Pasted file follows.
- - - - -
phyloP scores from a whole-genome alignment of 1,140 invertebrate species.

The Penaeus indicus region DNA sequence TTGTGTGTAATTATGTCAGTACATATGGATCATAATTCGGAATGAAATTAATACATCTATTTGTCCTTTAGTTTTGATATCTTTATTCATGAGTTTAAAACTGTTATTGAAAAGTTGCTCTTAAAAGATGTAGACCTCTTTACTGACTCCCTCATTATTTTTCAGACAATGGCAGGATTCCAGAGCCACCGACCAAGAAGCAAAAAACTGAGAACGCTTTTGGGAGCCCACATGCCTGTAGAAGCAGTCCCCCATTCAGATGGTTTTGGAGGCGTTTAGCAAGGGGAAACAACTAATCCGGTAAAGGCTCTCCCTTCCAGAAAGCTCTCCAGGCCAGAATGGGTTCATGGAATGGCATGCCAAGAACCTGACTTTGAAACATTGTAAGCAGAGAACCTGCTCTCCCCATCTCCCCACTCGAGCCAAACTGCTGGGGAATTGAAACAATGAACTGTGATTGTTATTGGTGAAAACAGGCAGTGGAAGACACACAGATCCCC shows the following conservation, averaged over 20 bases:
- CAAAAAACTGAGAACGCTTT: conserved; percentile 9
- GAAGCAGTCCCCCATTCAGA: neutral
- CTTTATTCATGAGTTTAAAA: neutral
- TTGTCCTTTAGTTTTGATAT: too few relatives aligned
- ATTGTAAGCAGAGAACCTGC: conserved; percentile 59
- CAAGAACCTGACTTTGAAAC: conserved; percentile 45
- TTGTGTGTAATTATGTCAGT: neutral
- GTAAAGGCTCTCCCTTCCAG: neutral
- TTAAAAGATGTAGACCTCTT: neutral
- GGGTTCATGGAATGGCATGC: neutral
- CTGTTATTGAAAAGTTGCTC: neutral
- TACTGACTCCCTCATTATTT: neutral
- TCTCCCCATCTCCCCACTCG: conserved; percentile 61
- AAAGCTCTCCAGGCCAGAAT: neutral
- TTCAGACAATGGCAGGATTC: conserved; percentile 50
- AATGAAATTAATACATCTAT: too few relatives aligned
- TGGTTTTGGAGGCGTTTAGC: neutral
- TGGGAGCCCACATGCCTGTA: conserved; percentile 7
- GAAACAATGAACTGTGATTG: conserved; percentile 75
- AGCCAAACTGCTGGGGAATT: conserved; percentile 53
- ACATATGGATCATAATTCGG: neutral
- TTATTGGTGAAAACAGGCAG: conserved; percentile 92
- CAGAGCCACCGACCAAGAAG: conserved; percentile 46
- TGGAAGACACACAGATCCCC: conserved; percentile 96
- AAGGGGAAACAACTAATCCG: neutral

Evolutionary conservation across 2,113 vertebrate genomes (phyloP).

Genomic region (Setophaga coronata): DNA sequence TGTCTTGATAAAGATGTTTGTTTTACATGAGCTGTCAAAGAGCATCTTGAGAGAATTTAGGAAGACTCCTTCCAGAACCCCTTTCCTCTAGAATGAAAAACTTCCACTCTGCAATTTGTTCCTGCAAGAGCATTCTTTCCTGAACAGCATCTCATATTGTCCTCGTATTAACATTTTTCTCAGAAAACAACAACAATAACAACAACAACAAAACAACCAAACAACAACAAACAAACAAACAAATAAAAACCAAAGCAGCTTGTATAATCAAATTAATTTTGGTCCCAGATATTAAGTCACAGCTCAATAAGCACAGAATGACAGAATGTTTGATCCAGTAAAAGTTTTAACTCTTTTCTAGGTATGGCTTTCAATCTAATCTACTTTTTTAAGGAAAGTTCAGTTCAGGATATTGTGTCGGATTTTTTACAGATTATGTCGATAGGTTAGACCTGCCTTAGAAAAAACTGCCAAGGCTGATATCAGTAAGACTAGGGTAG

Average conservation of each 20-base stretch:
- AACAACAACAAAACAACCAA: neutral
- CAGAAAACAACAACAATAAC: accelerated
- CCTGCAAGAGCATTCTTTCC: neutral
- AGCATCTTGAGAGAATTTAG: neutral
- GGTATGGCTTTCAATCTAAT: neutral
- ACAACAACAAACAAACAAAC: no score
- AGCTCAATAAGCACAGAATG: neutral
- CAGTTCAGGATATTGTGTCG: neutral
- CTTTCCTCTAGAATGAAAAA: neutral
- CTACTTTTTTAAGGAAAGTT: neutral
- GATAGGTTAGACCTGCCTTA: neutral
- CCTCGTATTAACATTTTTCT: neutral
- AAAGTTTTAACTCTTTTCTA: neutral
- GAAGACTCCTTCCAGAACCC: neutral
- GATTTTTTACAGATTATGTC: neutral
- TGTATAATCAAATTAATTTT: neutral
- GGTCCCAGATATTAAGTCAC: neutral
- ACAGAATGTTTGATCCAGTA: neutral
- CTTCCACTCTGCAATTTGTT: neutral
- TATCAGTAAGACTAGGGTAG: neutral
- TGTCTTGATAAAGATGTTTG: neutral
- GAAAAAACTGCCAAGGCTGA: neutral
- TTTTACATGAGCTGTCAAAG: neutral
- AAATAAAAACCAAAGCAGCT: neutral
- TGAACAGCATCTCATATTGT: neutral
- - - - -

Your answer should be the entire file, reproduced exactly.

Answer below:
phyloP scores from a whole-genome alignment of 1,140 invertebrate species.

The Penaeus indicus region DNA sequence TTGTGTGTAATTATGTCAGTACATATGGATCATAATTCGGAATGAAATTAATACATCTATTTGTCCTTTAGTTTTGATATCTTTATTCATGAGTTTAAAACTGTTATTGAAAAGTTGCTCTTAAAAGATGTAGACCTCTTTACTGACTCCCTCATTATTTTTCAGACAATGGCAGGATTCCAGAGCCACCGACCAAGAAGCAAAAAACTGAGAACGCTTTTGGGAGCCCACATGCCTGTAGAAGCAGTCCCCCATTCAGATGGTTTTGGAGGCGTTTAGCAAGGGGAAACAACTAATCCGGTAAAGGCTCTCCCTTCCAGAAAGCTCTCCAGGCCAGAATGGGTTCATGGAATGGCATGCCAAGAACCTGACTTTGAAACATTGTAAGCAGAGAACCTGCTCTCCCCATCTCCCCACTCGAGCCAAACTGCTGGGGAATTGAAACAATGAACTGTGATTGTTATTGGTGAAAACAGGCAGTGGAAGACACACAGATCCCC shows the following conservation, averaged over 20 bases:
- CAAAAAACTGAGAACGCTTT: conserved; percentile 9
- GAAGCAGTCCCCCATTCAGA: neutral
- CTTTATTCATGAGTTTAAAA: neutral
- TTGTCCTTTAGTTTTGATAT: too few relatives aligned
- ATTGTAAGCAGAGAACCTGC: conserved; percentile 59
- CAAGAACCTGACTTTGAAAC: conserved; percentile 45
- TTGTGTGTAATTATGTCAGT: neutral
- GTAAAGGCTCTCCCTTCCAG: neutral
- TTAAAAGATGTAGACCTCTT: neutral
- GGGTTCATGGAATGGCATGC: neutral
- CTGTTATTGAAAAGTTGCTC: neutral
- TACTGACTCCCTCATTATTT: neutral
- TCTCCCCATCTCCCCACTCG: conserved; percentile 61
- AAAGCTCTCCAGGCCAGAAT: neutral
- TTCAGACAATGGCAGGATTC: conserved; percentile 50
- AATGAAATTAATACATCTAT: too few relatives aligned
- TGGTTTTGGAGGCGTTTAGC: neutral
- TGGGAGCCCACATGCCTGTA: conserved; percentile 7
- GAAACAATGAACTGTGATTG: conserved; percentile 75
- AGCCAAACTGCTGGGGAATT: conserved; percentile 53
- ACATATGGATCATAATTCGG: neutral
- TTATTGGTGAAAACAGGCAG: conserved; percentile 92
- CAGAGCCACCGACCAAGAAG: conserved; percentile 46
- TGGAAGACACACAGATCCCC: conserved; percentile 96
- AAGGGGAAACAACTAATCCG: neutral

Evolutionary conservation across 2,113 vertebrate genomes (phyloP).

Genomic region (Setophaga coronata): DNA sequence TGTCTTGATAAAGATGTTTGTTTTACATGAGCTGTCAAAGAGCATCTTGAGAGAATTTAGGAAGACTCCTTCCAGAACCCCTTTCCTCTAGAATGAAAAACTTCCACTCTGCAATTTGTTCCTGCAAGAGCATTCTTTCCTGAACAGCATCTCATATTGTCCTCGTATTAACATTTTTCTCAGAAAACAACAACAATAACAACAACAACAAAACAACCAAACAACAACAAACAAACAAACAAATAAAAACCAAAGCAGCTTGTATAATCAAATTAATTTTGGTCCCAGATATTAAGTCACAGCTCAATAAGCACAGAATGACAGAATGTTTGATCCAGTAAAAGTTTTAACTCTTTTCTAGGTATGGCTTTCAATCTAATCTACTTTTTTAAGGAAAGTTCAGTTCAGGATATTGTGTCGGATTTTTTACAGATTATGTCGATAGGTTAGACCTGCCTTAGAAAAAACTGCCAAGGCTGATATCAGTAAGACTAGGGTAG

Average conservation of each 20-base stretch:
- AACAACAACAAAACAACCAA: neutral
- CAGAAAACAACAACAATAAC: accelerated
- CCTGCAAGAGCATTCTTTCC: neutral
- AGCATCTTGAGAGAATTTAG: neutral
- GGTATGGCTTTCAATCTAAT: neutral
- ACAACAACAAACAAACAAAC: no score
- AGCTCAATAAGCACAGAATG: neutral
- CAGTTCAGGATATTGTGTCG: neutral
- CTTTCCTCTAGAATGAAAAA: neutral
- CTACTTTTTTAAGGAAAGTT: neutral
- GATAGGTTAGACCTGCCTTA: neutral
- CCTCGTATTAACATTTTTCT: neutral
- AAAGTTTTAACTCTTTTCTA: neutral
- GAAGACTCCTTCCAGAACCC: neutral
- GATTTTTTACAGATTATGTC: neutral
- TGTATAATCAAATTAATTTT: neutral
- GGTCCCAGATATTAAGTCAC: neutral
- ACAGAATGTTTGATCCAGTA: neutral
- CTTCCACTCTGCAATTTGTT: neutral
- TATCAGTAAGACTAGGGTAG: neutral
- TGTCTTGATAAAGATGTTTG: neutral
- GAAAAAACTGCCAAGGCTGA: neutral
- TTTTACATGAGCTGTCAAAG: neutral
- AAATAAAAACCAAAGCAGCT: neutral
- TGAACAGCATCTCATATTGT: neutral